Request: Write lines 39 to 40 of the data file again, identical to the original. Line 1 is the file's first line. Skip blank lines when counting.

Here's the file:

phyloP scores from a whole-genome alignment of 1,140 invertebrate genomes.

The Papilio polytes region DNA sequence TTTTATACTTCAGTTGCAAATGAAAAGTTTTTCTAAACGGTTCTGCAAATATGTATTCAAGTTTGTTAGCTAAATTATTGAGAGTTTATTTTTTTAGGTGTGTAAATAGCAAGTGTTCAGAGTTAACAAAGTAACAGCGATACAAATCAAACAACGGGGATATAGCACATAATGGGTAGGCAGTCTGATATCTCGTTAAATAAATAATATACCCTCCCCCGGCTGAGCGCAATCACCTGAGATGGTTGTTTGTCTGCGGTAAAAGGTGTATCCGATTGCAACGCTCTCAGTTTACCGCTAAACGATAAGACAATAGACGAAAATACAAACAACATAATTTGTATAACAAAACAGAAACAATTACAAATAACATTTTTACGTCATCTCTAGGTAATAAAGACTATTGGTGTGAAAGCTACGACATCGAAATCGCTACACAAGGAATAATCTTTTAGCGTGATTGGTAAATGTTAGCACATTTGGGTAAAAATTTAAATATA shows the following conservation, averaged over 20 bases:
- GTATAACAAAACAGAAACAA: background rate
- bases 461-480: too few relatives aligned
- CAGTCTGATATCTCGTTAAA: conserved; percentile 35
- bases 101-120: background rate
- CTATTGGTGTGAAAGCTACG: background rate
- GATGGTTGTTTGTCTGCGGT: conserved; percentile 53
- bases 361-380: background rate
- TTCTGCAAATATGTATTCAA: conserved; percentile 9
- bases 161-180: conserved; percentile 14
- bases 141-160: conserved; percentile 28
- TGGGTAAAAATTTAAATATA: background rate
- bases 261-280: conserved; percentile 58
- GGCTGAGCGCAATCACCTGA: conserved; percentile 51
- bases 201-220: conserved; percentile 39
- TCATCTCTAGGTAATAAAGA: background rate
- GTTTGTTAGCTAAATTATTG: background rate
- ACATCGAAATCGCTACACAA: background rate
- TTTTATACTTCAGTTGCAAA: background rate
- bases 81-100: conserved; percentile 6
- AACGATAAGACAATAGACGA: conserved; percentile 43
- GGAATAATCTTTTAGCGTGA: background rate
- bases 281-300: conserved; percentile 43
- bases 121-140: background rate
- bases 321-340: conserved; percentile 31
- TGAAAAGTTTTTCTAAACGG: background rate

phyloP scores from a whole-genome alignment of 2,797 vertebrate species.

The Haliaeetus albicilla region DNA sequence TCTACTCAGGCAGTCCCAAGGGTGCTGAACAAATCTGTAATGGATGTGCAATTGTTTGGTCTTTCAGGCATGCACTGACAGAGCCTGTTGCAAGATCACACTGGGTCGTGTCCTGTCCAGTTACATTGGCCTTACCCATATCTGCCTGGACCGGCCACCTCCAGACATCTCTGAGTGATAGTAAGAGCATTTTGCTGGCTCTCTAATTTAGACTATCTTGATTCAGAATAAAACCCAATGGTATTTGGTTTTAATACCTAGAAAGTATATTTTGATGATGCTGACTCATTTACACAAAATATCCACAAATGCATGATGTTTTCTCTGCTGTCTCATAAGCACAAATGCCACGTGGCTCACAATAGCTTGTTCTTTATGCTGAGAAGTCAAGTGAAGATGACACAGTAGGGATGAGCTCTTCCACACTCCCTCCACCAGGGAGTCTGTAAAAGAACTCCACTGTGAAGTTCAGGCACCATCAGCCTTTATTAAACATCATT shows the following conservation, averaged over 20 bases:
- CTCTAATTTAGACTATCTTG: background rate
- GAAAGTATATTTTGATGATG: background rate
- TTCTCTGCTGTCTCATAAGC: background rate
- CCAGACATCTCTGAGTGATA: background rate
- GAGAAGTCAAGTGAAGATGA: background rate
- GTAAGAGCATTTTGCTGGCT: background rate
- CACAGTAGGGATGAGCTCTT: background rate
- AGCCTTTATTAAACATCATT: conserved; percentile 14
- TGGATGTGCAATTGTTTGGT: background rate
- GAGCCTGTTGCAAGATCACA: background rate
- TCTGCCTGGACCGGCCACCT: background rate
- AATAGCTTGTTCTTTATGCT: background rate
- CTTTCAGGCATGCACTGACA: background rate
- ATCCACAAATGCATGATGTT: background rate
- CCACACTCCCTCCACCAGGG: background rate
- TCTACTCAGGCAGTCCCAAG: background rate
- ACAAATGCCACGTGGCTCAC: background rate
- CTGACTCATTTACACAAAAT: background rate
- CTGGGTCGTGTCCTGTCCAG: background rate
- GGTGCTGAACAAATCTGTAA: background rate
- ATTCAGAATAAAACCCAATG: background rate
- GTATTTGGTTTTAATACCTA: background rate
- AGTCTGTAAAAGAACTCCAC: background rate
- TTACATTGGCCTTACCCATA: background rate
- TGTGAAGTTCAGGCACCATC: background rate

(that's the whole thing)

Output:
- GAGCCTGTTGCAAGATCACA: background rate
- TCTGCCTGGACCGGCCACCT: background rate